A new type of court for Calgary appears to be on hold due to the pandemic.
Work has been ongoing for the past couple of years on the Calgary Community Court, a diversion court which would aim to help people who are dealing with mental health, addiction, homelessness or trauma.
The idea is to allow Calgarians charged with social disorder offences to find treatment or alternatives to incarceration.
In 2018, city council voted to put $250,000 into preparing a pilot program.
The work has been handled by the Community Justice Collaborative: Calgary (CJCC).
At council's priorities and finance committee on Tuesday, council members heard that work on the project has come to a halt due to a lack of provincial commitment to the court.
Joy Bowen-Eyre with the CJCC told the committee that the city's money helped pay for preparation work on the court to bring it to a state of readiness.
A blueprint was presented to the provincial government with a funding request to operate the new court as a three year pilot project.
She said it appears that with the ongoing pandemic, there is a shortage of money to proceed.
"At this point in time, there is a shortage in resourcing at both the judicial level and the Crown prosecutor level," said Bowen-Eyre. "Once those are resolved, there is a willingness and an appetite."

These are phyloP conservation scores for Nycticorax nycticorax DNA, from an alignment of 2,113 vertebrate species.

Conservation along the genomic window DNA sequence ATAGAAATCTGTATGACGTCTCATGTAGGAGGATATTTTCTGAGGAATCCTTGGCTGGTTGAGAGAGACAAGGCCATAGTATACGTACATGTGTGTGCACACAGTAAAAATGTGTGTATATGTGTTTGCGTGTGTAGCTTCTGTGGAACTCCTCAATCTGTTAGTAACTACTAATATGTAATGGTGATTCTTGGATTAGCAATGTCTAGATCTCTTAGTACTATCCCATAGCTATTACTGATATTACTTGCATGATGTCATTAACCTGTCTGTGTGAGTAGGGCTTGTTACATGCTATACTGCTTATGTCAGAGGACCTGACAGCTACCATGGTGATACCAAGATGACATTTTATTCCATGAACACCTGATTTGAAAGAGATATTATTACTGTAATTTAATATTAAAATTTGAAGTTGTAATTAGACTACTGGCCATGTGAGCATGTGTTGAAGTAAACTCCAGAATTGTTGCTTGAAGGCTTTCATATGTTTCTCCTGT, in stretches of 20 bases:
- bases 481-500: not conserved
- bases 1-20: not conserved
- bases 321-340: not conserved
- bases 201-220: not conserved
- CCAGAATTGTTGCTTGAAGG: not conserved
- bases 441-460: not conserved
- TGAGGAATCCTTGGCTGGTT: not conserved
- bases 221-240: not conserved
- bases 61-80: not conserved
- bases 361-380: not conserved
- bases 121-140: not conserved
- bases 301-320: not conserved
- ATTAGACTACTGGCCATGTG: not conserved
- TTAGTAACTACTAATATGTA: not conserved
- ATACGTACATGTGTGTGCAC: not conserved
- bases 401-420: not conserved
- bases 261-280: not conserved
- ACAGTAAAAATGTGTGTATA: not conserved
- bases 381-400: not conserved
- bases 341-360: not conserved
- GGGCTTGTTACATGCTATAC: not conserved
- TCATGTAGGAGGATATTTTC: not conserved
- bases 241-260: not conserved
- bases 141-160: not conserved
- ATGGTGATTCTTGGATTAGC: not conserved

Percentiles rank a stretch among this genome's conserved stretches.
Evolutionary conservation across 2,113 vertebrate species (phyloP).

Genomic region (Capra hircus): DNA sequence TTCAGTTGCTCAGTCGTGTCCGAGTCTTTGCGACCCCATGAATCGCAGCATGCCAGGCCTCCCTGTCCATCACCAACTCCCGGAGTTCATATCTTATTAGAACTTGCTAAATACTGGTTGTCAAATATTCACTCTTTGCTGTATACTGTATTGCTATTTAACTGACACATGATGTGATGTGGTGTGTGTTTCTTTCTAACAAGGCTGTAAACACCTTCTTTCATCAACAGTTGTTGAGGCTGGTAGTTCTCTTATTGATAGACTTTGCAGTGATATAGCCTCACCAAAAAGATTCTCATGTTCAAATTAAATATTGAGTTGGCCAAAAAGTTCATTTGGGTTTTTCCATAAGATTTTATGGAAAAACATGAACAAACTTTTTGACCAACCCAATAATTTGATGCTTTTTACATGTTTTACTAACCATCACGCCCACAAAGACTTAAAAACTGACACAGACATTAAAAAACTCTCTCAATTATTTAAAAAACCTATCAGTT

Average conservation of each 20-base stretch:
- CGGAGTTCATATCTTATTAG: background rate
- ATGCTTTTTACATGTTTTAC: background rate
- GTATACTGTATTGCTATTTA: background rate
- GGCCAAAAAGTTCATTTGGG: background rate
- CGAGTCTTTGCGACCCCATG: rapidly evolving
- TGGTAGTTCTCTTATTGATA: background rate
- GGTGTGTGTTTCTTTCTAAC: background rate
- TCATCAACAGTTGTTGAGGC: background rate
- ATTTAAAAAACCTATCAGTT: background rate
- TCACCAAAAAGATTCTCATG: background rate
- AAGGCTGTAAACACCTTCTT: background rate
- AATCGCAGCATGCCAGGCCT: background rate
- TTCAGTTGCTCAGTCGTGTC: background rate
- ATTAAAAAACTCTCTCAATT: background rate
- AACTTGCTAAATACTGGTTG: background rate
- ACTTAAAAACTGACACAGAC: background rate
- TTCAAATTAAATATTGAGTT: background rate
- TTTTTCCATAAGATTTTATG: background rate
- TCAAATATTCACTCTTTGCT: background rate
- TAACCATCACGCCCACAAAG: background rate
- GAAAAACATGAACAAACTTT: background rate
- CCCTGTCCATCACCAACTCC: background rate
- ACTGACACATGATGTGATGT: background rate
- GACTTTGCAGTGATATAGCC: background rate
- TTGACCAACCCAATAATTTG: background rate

She presented to the committee information which indicates that the court could save more than $2 million in the first year of operation which would grow to nearly $23 million by the end of the third year.
The province has approved drug treatment courts as alternate ways of dealing with specific types of offenders so she's not giving up hope.
"I believe there is an appetite to doing things differently. It's just that this is not seen as a priority at this particular point in time," said Bowen-Eyre.
Among others, the CCJC includes representatives from the Alberta Crown Prosecution Service, the Criminal Defence Lawyers Association, Calgary Police Service, Legal Aid Alberta, Native Counselling Services of Alberta and the Provincial Court of Alberta.
'Very disappointing,' says councillor
Given the potential for the court to save time, money and other resources in the existing court system, Coun. Evan Woolley wasn't happy to hear the pilot won't be going ahead.
"This is very disappointing," said Woolley.
"The outcomes for this was win-win-win for everybody. It was taking pressure off the court system, taking pressure off those wanting to fight a ticket."
Mayor Naheed Nenshi said he too was sorry to hear the project can't go ahead.
"I am disappointed that the province is not willing to move forward on something that is so critical. We had been calling it mental health court. It's an important part of what we're doing around mental health," said Nenshi.
Council's intergovernmental affairs committee is planning to discuss the issue during its meeting on Thursday.
For now, the unspent city money for the project — a little more than $102,000 — will be returned to the council innovation fund.